As criminal barristers mull an interim deal struck on higher fees between its representative body and the government, a senior judge has taken the unusual step of commenting on the dispute.

A planned walkout scheduled for 1 July is likely to be cancelled after details of a proposal between the Crown Prosecution Service, Ministry of Justice, Attorney General, Criminal Bar Association and Bar Council were announced yesterday.

Delivering the Lord Slynn Memorial Lecture at the Royal Courts of Justice yesterday, Lord Justice Leveson, president of the Queen's Bench Division, said that 'as a serving judge it would be inappropriate for me to comment on the commercial negotiations with the ministry'. However, he said: 'I'm pleased the discussions are ongoing and hope both sides will find a common way forward as today it appears they might have done.'

Criminal barristers will be balloted on the latest proposals after voting overwhelmingly for a 'whole profession walkout'.

On prosecution fees, the CPS has agreed that all fixed fees will be increased to the level of the Advocates’ Graduated Fees Scheme (AGFS) from September. All refreshers will be paid from the second day of trial, rather than the third day.

On defence fees, the MoJ says the issues of unused material, fees paid for cracked trials and uplifts in paper-heavy cases will be considered quicker than planned. Proposals for change will be provided by the end of November 2019. A fundamental review of the criminal legal aid system, including all the defence fee schemes, will report in summer 2020.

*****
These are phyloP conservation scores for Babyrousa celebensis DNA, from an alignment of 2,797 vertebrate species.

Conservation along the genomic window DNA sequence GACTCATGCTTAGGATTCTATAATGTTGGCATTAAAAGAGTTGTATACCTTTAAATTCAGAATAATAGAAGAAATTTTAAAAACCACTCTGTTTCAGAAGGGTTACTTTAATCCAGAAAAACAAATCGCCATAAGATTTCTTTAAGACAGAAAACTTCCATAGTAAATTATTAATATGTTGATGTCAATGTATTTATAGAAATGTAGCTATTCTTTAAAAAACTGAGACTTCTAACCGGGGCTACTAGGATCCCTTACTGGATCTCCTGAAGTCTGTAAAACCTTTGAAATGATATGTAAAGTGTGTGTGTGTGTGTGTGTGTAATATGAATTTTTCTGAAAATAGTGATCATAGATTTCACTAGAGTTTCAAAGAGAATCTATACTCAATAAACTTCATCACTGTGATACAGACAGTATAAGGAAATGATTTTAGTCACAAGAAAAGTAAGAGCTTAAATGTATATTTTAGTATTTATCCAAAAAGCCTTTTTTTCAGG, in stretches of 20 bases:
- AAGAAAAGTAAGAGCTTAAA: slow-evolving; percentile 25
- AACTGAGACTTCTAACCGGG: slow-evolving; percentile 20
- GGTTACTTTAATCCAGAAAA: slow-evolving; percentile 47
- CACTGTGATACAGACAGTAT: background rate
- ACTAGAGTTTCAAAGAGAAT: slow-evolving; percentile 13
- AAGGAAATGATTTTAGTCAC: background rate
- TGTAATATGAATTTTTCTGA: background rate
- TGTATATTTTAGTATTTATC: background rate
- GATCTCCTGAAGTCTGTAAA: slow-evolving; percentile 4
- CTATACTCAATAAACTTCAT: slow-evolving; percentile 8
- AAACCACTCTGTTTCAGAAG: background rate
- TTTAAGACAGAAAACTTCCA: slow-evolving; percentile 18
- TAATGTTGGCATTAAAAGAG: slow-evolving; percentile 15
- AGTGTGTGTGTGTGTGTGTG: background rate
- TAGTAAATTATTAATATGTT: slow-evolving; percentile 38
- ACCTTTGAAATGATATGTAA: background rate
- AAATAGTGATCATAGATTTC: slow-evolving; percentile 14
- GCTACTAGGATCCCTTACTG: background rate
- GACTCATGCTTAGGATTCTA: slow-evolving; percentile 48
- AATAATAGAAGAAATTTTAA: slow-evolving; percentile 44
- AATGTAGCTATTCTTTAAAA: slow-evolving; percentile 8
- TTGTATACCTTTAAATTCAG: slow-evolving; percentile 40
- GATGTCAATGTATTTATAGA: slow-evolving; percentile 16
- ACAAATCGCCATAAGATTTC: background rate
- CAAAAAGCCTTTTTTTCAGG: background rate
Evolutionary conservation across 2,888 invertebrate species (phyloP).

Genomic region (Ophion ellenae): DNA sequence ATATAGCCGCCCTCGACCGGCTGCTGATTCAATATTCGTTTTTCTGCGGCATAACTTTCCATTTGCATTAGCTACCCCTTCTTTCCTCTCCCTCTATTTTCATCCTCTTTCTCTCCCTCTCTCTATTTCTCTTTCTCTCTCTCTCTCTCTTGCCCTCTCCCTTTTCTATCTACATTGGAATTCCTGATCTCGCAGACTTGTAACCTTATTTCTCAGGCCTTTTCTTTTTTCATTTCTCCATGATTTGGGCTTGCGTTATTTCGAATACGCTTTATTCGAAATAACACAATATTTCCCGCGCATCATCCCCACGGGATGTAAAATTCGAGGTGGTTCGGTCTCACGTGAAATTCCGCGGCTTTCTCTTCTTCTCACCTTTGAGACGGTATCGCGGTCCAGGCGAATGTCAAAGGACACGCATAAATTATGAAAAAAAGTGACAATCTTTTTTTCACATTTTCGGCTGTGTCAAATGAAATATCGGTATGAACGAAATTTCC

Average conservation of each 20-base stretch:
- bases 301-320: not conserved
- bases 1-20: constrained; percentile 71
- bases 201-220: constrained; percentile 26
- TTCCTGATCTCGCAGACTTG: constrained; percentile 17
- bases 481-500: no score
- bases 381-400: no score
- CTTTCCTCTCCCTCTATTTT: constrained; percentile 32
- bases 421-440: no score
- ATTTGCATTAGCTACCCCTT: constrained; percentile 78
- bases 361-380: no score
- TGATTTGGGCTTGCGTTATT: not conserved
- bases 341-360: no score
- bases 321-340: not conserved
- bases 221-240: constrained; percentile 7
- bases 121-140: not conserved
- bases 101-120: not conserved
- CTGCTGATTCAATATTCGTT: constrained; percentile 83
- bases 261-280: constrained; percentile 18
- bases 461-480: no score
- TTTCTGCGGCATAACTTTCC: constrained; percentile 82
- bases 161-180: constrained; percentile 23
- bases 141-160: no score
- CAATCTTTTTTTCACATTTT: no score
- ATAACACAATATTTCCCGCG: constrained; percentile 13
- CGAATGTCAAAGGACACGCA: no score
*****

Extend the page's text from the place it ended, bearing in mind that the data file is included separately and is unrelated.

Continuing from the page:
After the interim deal was announced, Chris Henley QC, CBA chair, said the association had been negotiating hard with the government for several weeks, including 'many hours negotiating in private'.

Henley said: 'We know your priorities and red lines... We will have more to say shortly. Of course there will be a range of opinions and some will express them strongly and immediately, but let’s stick together. It’s your decision, no one is being forced to do or accept anything, but having lived and breathed this for the last few months we recommend the CBA membership accepts it.'

Lord Justice Leveson, a criminal barrister who practised in Liverpool, will retire as president of the Queen's Bench Division next week. Those attending the lecture, organised by the Solicitors' Association of Higher Courts Advocates, included Sir Geoffrey Vos, chancellor of the High Court, and Sir Terence Etherton, master of the rolls.